Elliott benefits from no black flag

Here’s what Harvick’s bump of Elliott looked like. You can hear Harvick on the gas in the replays as he hit Elliott’s bumper. 

Elliott’s team made multiple attempts to fix the car and had the rear bumper cover taped back onto it at one point. That tape didn’t last very long as Elliott’s bumper started flapping in the wind with just over 35 laps to go.

NASCAR typically black flags teams for damage that could potentially cause a debris caution. There have been multiple incidents of NASCAR officials black-flagging teams specifically because their cars’ bumper covers were about to fly off. 

NASCAR didn’t black flag Elliott on Sunday. And it worked out very well to his advantage. 

The bumper cover flew off Elliott’s car on lap 85. Since he was never black-flagged by NASCAR, he stayed on the lead lap. The caution then gave Elliott’s team more time to fix the damage on the car and a chance to make even more extensive repairs than it would have been able to make while forced to pit under green.

A black flag for repairs would have dropped Elliott off the lead lap and prevented a caution that bunched the field up. Had Elliott fallen off the lead lap, there’s no guarantee he could have gotten back into the top 15 to keep his hopes of a repeat title alive. 

At best, NASCAR’s unwillingness to throw a black flag as its most popular driver’s bumper cover was flapping around is the epitome of officials’ inconsistency when it comes to enforcing on-track rules. Anyone watching the race at home knew that it was only a matter of time before Elliott’s bumper came off and caused a caution. Anyone watching at home could see it. Apparently the officials in the scoring tower couldn’t. 

Larson comes back from battery issues

Larson found himself at the back of the field in the second stage of Sunday’s race because of a battery issue. That issue forced him to pit multiple times for his team to fix it and caused him to lose all of the track position he had gained.

But Larson was fast enough — and had plenty of laps — to drive through the field. He took the lead from Denny Hamlin with eight laps to go and drove away from second-place Tyler Reddick over the final laps. Chris Buescher finished third and Kyle Busch finished fourth.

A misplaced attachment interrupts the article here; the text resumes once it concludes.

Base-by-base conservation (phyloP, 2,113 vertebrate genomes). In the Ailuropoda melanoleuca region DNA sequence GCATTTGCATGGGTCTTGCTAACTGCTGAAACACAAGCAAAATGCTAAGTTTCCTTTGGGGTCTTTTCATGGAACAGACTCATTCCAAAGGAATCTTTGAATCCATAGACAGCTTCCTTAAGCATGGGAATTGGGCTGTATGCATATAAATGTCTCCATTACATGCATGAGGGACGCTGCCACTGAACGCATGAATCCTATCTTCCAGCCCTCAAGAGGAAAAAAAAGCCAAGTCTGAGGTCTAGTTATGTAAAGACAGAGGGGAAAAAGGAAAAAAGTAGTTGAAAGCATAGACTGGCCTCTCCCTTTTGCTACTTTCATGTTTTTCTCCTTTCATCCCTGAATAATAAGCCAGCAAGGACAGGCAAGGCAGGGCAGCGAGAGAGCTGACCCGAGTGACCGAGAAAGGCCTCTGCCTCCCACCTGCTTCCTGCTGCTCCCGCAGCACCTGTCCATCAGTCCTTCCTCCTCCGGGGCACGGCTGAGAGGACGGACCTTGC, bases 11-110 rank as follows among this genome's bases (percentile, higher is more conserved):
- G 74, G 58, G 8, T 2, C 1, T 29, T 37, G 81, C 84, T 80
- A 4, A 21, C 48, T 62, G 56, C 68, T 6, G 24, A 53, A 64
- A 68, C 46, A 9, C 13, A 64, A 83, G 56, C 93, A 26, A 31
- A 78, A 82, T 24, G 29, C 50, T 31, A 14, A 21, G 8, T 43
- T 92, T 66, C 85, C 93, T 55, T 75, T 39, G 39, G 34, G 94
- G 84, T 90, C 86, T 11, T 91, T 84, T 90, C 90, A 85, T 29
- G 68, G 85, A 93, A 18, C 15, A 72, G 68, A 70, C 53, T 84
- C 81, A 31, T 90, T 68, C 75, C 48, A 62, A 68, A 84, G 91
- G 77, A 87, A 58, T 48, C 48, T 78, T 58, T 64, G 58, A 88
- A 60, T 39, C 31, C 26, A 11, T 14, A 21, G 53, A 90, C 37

Who advanced in the playoffs?

The eight drivers still contending for the championship are Larson, Hamlin, Elliott, Busch, Martin Truex Jr., Joey Logano, Brad Keselowski and Ryan Blaney. The third round of the playoffs is at Texas, Kansas, and Martinsville before four drivers will race for the championship in a winner-take-all finale at Phoenix on Nov. 7.

Larson and Hamlin appear to be the favorites to occupy two of the four spots at Phoenix, but it’s no guarantee that one or both of them will be racing for the title. 

Race results

1. Kyle Larson

2. Tyler Reddick

3. Chris Buescher

4. Kyle Busch

5. Denny Hamlin

6. Matt DiBenedetto

7. Joey Logano

8. Christopher Bell

9. Ryan Blaney

10. Alex Bowman

11. William Byron

12. Chase Elliott

13. Daniel Suarez

14. Bubba Wallace

15. Austin Dillon

16. Michael McDowell

17. Erik Jones

18. Cole Custer

19. Ryan Preece

20. Brad Keselowski

21. Ricky Stenhouse Jr.

22. Chase Briscoe

23. Ross Chastain

24. Aric Almirola

25. Kurt Busch

26. Anthony Alfredo

27. Joey Hand

28. Josh Bilicki

29. Martin Truex Jr.

30. Quin Houff

31. Scott Heckert

32. Timmy Hill

33. Kevin Harvick

24. Garrett Smithley

35. Corey LaJoie

36. Cody Ware

37. Justin Haley

38. AJ Allmendinger

39. Ryan Newman